The best thing we find out here is a crashed up old car in the woods.
"Just blame Sixto"
Nice matrrative and nice pics. I bet there were some silences as folks thought about that final approach. Thanks for sharing.
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"He went on two legs, wore clothes and was a human being, but nevertheless he was in reality a wolf of the Steppes. He had learned a good deal . . . and was a fairly clever fellow. What he had not learned, however, was this: to find contentment in himself and his own life. The cause of this apparently was that at the bottom of his heart he knew all the time (or thought he knew) that he was in reality not a man, but a wolf of the Steppes."
Really interesting, and the pictures sure help fill in the story. Thanks!
EOD - Initial success or total failure
Nice Sixbravo! I've hunted grouse on the peaks, and knew that the crash sites were there, but have never stumbled across them, is there any way to get gps coordinates for the sites? I enjoy nothing more than hiking on the peaks. (armed of course)
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Thanks for sharing the pics and the narrative...good write-up!...
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Great story and pictures thanks for sharing!!!
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Great job SixBravo. Thanks for the read and the great pictures.
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Excellent read. Thanks for posting!
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Great experience! I'm sure the family of the airman will appreciate the recovery of the tags.
As for climbing that high, I've only been up a few times. Walked up the back of Yosemite's Half Dome, to 8800 ft. Seemingly "straight up" (for a walking hike), that was a long, laborious ascent. Peaked over the edge to see a few real climbers doing the face. Went over the top of Mt. Baldy (near Ketchum, ID) one fine spring day. All the way from 5700 to 9100 ft, then back down. That was hard. Brought a day pack filled with water and a few energy bars. Cheated by coming back down the maintenance access roads. Never did it again. Spent a few hours hanging out at the top of Mammoth Mtn, during a ski trip. The summit's at 11000 ft, which is quite different than 9100. Didn't do much more than have snowball fights and run around a bit, but that was tough, even as fit as we all were. Have only been to 12K a couple times, but did not do any hiking or physical activity, other than a quick lunch and photo session, as any activity was obviously taking a toll. The air's getting obviously thin, up there. Did 12mi climb that included a 700 ft section of rock scree near Boulder Creek Lakes, in the Trinity Alps Wilderness of far northern California, and for sheer difficulty, that brief section topped them all, in terms of pain, though it was nowhere near the height of the others (@ just under 7000).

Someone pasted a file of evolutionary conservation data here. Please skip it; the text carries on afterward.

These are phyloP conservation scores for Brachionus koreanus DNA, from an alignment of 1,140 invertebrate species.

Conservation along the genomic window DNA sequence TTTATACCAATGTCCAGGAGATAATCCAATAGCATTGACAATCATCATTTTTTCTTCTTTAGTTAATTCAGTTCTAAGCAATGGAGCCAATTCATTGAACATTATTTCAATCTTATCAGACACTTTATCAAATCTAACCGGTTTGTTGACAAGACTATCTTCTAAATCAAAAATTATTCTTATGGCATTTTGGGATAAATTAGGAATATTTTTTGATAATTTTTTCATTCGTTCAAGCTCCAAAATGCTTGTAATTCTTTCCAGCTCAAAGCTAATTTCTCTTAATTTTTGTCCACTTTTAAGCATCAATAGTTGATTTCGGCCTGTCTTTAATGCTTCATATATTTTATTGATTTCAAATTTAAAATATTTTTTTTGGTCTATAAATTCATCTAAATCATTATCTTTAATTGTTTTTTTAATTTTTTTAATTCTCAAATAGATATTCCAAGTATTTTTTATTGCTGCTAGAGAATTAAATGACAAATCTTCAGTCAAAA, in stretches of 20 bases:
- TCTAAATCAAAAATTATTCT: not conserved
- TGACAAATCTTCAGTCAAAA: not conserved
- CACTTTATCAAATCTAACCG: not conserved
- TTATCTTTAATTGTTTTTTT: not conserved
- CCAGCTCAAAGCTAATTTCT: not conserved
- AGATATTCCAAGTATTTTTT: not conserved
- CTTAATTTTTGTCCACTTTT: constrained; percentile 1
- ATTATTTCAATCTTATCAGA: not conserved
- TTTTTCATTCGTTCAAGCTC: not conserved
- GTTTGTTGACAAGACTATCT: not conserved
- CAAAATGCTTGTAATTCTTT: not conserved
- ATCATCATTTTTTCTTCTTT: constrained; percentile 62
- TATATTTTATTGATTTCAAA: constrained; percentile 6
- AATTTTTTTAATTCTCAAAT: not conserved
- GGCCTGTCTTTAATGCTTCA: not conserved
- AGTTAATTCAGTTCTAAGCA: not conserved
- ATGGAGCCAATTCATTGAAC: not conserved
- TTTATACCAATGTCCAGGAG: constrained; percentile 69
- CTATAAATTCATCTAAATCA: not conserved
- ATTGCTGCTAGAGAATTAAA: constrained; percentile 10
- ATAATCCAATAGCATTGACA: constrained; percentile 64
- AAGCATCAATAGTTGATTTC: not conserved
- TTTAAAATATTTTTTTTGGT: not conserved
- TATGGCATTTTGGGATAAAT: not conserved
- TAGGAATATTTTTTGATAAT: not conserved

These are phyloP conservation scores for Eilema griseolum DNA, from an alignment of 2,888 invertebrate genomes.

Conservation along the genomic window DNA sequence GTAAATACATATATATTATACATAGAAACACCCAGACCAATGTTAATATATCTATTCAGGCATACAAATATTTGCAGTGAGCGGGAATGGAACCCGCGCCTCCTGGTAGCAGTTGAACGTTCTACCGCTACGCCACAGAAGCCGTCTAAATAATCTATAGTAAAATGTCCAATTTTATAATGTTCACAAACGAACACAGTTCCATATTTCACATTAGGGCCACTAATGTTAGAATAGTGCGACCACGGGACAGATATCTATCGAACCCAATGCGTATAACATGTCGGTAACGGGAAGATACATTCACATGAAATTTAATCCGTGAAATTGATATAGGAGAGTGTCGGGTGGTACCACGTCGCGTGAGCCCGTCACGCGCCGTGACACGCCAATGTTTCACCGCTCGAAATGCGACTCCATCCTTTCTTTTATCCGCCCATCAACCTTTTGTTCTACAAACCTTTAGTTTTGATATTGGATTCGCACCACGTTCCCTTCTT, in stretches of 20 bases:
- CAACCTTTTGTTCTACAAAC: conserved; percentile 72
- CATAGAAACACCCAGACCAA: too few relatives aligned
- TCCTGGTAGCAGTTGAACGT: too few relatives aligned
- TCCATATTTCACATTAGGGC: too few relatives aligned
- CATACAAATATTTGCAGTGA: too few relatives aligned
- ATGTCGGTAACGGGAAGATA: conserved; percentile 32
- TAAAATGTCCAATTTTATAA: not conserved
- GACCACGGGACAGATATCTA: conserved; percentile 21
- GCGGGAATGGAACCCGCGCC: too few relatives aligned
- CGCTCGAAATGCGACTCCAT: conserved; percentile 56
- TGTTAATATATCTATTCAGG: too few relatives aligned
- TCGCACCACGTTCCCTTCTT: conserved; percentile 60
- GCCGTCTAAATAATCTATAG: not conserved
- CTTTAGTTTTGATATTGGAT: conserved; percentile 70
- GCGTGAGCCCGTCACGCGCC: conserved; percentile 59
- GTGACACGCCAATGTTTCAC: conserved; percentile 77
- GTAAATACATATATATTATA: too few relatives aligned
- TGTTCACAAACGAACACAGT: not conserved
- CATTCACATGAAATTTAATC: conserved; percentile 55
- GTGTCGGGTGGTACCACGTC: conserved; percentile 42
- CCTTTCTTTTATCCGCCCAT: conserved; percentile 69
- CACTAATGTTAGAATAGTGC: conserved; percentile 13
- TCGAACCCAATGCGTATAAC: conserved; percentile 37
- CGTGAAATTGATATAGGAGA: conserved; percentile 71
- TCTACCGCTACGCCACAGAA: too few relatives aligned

Ditto on the sentiment that, if you haven't been that high it's hard to understand how tough it is. Can't imagine 14K of Mt. Whitney, or 20K of Mt. McKinley or Kilimanjaro, or a serious mountain. My hat is off to those who can handle it.
Last edited by ccw9mm; November 18th, 2007 at 08:33 AM.
111 degrees 41' 45.70" W
That's what Google Earth lists the coordinates as. I've known GE to be wrong with GPS before and I didn't bring mine up the peak. It's actually possible to see the wreckage from Highway 160. If you look to the peak, you'll see a bunch of white stuff strewn about on a section of the mountain in what looks like just a clearing. The clearing itself is located just below the snow line. The white stuff is the larger sections of the aircraft - wings, stabs, etc.
Here's a basic map I found of it's location in reference to Snowbowl. The location of the site is circled in blue. The green line is all marked trail. That webshots account has more stuff from a couple trips I have done.
Damn! sounds like you've got some solid experience!! I'm jealous of a lot of those places. They're ALL on my 'to-do' list for backpacking. And I can actually recall remarking to one of the professors on the trip that 'This sure gives you a better appreciation for those guys who do McKinley or Everest.' haha
I am not sure all the bodies from this crash were located and removed. If they were, I would like to know where one in particular wound up. When Hugh H BROWN was buried, it was only his uniform that was buried. If there was a reinternment, Uncle Henry [Hugh's father] never said anything about it and neither did my father.
I know the family did get his dog tags back in 1984. A gentleman had taken a scout troup with him to the crash site. While there he saw something glint in the sun. It turned out to be Junior's [Hugh H Brown] buttons from his jacket. A little more scratching in the ground and he came up with Junior's dog tags. He didn't really have much to go on except the common name of Martha Mae Brown and an address in Gastonia, NC. He started searching the newpapers for the area and found an obituary for Martha Mae Brown just the week before. She had died on the 40th anniversary of the crash. He contacted the funeral home who told him where the body had been sent. He managed to get hold of Junior's brother and families of the other victims of the crash. He arranged a ceremony, complete with fly-over and presented the dogtags to Bill on the mountain.
Interesting write-up and great pics although they remind me of losing a close friend in a C-130E crash in Spain http://planecrashinfo.com/1984/1984-15.htm or search C-130E 68-10944. Having climbed to the top of Mount Lassen I know what you mean about high altitude, there is a reason FAA required us to be on oxygen at 10,000 feet. I remember when they were searching for Steve Fosset Steve Fossett - Wikipedia, the free encyclopedia there were quite a few other wrecks found.